THE baccalaureat examinations began on time last week without disruption from striking teachers, after 11th-hour concessions by ministers over government plans to devolve some jobs to regional authorities.
Unions fear the plans could lead to the break up of the national education structure and to inequalities between regions. They said that although "some progress" had been made in negotiations led by interior minister Nicolas Sarkozy, grievances remained and the dispute, which has so far led to 12 strike days since September, was not yet over.
The truce was secured after Mr Sarkozy and the education minister Luc Ferry offered concessions to the four union federations which are co-ordinating the protest action.
First, the government agreed some employees such as careers advisers, social workers and school doctors would continue to be a national responsibility. But 90 per cent of the 100,000 posts concerned will pass from central to local government control, including technical and service staff.
The legislation underlines that education is a "national public service" and that the state controls the curriculum, qualifications, recruitment and management of teachers, distributing resources, regulating the system and evaluation. Experiments in greater autonomy for secondary schools have been withdrawn for now.
The government will unfreeze e80 million (pound;56.4m) to speed up the recruitment of education assistants, a new category of staff who will replace classroom assistants, particularly in primary schools.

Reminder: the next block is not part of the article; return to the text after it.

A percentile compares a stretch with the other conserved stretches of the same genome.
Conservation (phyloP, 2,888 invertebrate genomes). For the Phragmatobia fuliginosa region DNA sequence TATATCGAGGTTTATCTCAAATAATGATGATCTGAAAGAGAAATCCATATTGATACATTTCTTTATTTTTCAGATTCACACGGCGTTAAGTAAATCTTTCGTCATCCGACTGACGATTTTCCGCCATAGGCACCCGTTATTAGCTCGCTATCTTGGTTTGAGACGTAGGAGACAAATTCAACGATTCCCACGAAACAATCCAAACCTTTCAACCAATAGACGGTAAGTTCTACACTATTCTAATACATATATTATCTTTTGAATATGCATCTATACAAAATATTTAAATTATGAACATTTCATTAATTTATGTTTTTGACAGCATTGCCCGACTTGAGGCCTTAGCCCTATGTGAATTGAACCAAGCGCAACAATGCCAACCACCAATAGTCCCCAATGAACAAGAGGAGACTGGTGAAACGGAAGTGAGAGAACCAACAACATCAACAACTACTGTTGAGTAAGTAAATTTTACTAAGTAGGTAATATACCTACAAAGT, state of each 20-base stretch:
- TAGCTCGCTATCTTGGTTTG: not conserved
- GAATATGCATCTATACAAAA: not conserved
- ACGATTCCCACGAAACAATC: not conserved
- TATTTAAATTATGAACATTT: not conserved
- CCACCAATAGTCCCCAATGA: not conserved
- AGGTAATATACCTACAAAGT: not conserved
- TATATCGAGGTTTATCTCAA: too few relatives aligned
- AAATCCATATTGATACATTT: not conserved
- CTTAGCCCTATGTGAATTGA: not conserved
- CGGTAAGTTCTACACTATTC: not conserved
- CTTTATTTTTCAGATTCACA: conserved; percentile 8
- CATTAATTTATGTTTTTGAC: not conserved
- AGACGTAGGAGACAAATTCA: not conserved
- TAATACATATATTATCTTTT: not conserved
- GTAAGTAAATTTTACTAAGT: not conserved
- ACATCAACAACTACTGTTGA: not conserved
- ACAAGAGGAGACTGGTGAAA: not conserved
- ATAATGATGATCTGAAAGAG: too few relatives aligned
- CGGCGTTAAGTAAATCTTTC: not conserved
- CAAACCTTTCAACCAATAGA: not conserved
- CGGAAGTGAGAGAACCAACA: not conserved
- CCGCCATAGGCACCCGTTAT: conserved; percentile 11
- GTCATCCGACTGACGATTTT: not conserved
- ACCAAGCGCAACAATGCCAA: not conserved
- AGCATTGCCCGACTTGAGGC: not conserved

The government also made concessions on its retirement reform, which has caused strikes in all the public-service sectors by proposing to count up to three years of study towards pension entitlement, and relaxing rules for part-time workers.
The breakthrough was achieved by Mr Sarkozy, whom prime minister Jean-Pierre Raffarin put in charge of union negotiations. He took over from Mr Ferry, who is a philosopher rather than a professional politician and one who has increasingly upset teachers since his appointment just over a year ago.
But the dispute is not over for the unions, which say too many grievances - on devolution of remaining posts, job insecurity of educational assistants and, above all, pensions - remained unresolved. They called their 12th day of protest for last Thursday.
Demonstrating teachers did not prevent the 630,000 candidates from taking the baccalaureat, but there were pickets outside some exam centres, notably in the south, as pupils arrived for the opening philosophy paper on Thursday. There were also protests in Paris and other towns.
Some protesters did not rule out non-cooperation such as withholding exam papers after marking them.